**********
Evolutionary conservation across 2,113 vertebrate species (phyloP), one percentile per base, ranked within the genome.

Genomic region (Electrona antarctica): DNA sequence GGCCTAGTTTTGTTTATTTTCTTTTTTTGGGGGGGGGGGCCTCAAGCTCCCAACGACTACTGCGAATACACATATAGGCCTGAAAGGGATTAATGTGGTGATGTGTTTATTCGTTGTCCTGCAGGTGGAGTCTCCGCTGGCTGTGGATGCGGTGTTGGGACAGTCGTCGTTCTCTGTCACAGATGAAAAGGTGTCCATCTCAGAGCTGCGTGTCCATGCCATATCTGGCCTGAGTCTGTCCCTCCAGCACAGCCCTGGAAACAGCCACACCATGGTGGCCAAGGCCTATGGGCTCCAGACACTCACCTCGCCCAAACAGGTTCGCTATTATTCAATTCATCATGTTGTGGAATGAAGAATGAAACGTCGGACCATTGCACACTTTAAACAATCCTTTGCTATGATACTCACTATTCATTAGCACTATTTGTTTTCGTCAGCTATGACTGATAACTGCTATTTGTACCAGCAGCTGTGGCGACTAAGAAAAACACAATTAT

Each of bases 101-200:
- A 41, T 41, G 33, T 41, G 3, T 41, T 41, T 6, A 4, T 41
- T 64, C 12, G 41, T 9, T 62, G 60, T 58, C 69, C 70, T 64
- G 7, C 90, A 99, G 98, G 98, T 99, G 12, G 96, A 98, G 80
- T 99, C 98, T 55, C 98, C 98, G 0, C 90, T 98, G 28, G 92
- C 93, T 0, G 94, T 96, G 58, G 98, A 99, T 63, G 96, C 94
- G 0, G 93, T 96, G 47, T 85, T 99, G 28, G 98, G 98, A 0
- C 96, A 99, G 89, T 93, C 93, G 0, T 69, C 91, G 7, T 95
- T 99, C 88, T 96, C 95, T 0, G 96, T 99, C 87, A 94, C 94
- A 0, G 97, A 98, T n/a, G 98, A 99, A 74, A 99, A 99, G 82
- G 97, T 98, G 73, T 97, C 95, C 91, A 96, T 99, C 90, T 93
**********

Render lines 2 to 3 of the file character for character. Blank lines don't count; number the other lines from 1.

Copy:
Genomic region (Electrona antarctica): DNA sequence GGCCTAGTTTTGTTTATTTTCTTTTTTTGGGGGGGGGGGCCTCAAGCTCCCAACGACTACTGCGAATACACATATAGGCCTGAAAGGGATTAATGTGGTGATGTGTTTATTCGTTGTCCTGCAGGTGGAGTCTCCGCTGGCTGTGGATGCGGTGTTGGGACAGTCGTCGTTCTCTGTCACAGATGAAAAGGTGTCCATCTCAGAGCTGCGTGTCCATGCCATATCTGGCCTGAGTCTGTCCCTCCAGCACAGCCCTGGAAACAGCCACACCATGGTGGCCAAGGCCTATGGGCTCCAGACACTCACCTCGCCCAAACAGGTTCGCTATTATTCAATTCATCATGTTGTGGAATGAAGAATGAAACGTCGGACCATTGCACACTTTAAACAATCCTTTGCTATGATACTCACTATTCATTAGCACTATTTGTTTTCGTCAGCTATGACTGATAACTGCTATTTGTACCAGCAGCTGTGGCGACTAAGAAAAACACAATTAT

Each of bases 101-200: